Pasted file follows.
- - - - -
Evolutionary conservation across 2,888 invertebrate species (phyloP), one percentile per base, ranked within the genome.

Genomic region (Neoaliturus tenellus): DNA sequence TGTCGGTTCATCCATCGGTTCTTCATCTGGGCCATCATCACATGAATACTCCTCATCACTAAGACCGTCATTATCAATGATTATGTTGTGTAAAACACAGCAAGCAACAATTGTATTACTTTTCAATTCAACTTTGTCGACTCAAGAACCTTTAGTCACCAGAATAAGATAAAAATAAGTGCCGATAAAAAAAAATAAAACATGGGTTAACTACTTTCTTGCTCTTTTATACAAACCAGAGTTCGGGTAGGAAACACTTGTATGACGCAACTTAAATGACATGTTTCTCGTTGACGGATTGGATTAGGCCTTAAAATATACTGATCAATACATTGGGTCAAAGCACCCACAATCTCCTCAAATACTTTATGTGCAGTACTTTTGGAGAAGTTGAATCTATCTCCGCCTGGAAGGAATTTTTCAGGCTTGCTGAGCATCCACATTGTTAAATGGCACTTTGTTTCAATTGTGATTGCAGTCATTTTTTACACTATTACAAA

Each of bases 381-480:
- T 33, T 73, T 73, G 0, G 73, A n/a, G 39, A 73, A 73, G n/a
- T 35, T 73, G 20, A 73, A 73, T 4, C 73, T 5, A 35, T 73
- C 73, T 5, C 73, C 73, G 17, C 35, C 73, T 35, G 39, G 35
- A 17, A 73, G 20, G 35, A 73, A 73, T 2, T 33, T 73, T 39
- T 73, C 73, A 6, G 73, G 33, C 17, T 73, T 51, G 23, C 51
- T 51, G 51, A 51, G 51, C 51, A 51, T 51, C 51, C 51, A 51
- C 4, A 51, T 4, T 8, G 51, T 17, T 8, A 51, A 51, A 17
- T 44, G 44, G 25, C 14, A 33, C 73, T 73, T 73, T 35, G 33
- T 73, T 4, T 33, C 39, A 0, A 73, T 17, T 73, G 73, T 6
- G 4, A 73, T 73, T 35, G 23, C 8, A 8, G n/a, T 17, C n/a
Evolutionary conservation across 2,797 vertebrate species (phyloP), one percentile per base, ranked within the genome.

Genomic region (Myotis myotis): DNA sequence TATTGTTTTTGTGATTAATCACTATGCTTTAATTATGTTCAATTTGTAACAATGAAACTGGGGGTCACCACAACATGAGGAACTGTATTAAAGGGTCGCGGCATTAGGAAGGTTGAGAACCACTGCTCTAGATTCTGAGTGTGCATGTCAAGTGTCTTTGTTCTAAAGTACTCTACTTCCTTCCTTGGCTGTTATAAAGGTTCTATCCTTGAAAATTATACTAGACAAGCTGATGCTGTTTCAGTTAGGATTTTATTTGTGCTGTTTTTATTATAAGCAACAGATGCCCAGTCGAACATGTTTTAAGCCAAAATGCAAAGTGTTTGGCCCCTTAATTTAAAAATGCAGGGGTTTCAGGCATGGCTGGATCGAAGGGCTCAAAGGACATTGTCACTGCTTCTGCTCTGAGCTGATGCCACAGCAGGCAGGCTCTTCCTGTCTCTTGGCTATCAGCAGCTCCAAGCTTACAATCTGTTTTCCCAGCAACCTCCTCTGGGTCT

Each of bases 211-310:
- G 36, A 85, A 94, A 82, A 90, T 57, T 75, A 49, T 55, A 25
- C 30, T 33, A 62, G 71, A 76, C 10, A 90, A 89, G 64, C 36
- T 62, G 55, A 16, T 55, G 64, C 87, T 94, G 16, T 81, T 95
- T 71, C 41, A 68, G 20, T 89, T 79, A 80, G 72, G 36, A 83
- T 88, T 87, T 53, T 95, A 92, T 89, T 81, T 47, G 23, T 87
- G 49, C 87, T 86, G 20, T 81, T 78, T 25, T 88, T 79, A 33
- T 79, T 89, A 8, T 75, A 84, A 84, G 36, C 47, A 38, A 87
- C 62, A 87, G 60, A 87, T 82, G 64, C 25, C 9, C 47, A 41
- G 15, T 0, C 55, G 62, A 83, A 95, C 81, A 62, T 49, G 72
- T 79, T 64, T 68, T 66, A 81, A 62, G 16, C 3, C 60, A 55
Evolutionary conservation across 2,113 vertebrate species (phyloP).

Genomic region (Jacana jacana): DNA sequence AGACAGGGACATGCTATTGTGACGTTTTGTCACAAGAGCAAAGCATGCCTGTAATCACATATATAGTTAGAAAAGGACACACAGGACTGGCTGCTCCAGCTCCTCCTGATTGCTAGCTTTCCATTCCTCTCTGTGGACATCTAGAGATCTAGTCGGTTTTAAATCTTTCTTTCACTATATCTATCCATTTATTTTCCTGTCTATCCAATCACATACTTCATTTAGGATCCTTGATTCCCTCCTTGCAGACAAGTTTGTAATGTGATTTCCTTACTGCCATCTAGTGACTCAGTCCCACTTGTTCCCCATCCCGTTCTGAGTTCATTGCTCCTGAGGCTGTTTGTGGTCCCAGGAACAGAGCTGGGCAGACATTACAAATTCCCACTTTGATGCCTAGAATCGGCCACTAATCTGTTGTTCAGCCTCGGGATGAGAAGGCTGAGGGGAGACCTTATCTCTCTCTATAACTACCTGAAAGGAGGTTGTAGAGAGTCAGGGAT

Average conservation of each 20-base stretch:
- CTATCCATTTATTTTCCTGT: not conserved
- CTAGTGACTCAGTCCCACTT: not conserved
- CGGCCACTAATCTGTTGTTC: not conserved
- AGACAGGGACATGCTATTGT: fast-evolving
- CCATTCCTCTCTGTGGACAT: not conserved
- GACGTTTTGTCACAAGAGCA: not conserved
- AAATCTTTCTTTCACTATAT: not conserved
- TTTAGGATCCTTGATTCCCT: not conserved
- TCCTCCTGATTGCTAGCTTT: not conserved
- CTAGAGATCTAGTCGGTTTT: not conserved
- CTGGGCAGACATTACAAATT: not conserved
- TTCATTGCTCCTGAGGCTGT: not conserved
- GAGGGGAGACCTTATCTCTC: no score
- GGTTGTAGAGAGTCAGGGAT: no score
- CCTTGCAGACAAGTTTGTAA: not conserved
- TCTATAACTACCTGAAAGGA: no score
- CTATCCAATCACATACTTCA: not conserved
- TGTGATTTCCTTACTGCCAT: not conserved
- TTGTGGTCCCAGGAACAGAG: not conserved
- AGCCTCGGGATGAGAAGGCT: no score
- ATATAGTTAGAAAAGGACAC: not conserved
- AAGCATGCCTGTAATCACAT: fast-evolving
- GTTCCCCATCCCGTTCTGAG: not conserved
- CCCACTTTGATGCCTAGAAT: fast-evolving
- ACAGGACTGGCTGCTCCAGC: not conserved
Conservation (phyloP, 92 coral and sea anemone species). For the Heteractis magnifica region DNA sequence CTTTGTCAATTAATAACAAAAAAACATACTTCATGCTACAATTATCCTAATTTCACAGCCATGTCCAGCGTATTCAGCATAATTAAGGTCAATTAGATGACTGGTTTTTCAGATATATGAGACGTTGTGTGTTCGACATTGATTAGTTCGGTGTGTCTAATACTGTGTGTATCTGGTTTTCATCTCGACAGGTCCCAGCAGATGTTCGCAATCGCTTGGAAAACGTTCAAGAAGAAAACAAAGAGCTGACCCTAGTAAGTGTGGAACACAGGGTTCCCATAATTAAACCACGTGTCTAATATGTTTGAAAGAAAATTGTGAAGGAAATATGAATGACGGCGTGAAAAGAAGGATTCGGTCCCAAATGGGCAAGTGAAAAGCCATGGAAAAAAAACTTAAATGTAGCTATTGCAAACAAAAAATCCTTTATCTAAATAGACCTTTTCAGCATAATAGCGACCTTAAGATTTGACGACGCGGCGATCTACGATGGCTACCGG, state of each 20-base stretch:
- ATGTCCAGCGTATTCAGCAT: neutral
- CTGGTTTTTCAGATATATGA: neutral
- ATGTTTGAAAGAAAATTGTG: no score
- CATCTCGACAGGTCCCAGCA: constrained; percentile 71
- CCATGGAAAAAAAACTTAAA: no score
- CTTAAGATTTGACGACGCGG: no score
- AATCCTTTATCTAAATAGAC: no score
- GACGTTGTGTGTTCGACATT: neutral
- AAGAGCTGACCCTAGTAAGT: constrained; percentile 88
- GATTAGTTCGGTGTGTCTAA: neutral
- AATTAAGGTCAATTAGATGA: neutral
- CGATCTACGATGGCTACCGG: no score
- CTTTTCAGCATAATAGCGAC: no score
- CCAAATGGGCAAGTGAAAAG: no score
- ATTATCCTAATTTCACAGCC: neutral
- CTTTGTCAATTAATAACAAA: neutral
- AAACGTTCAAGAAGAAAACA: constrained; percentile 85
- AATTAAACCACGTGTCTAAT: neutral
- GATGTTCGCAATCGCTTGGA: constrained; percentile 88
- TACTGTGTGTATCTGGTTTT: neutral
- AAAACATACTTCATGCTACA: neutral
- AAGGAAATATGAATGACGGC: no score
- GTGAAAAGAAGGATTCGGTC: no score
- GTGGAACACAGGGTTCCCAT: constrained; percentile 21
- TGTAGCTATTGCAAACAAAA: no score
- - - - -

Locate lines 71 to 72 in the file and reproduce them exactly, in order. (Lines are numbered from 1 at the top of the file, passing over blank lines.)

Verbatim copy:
- CTTTGTCAATTAATAACAAA: neutral
- AAACGTTCAAGAAGAAAACA: constrained; percentile 85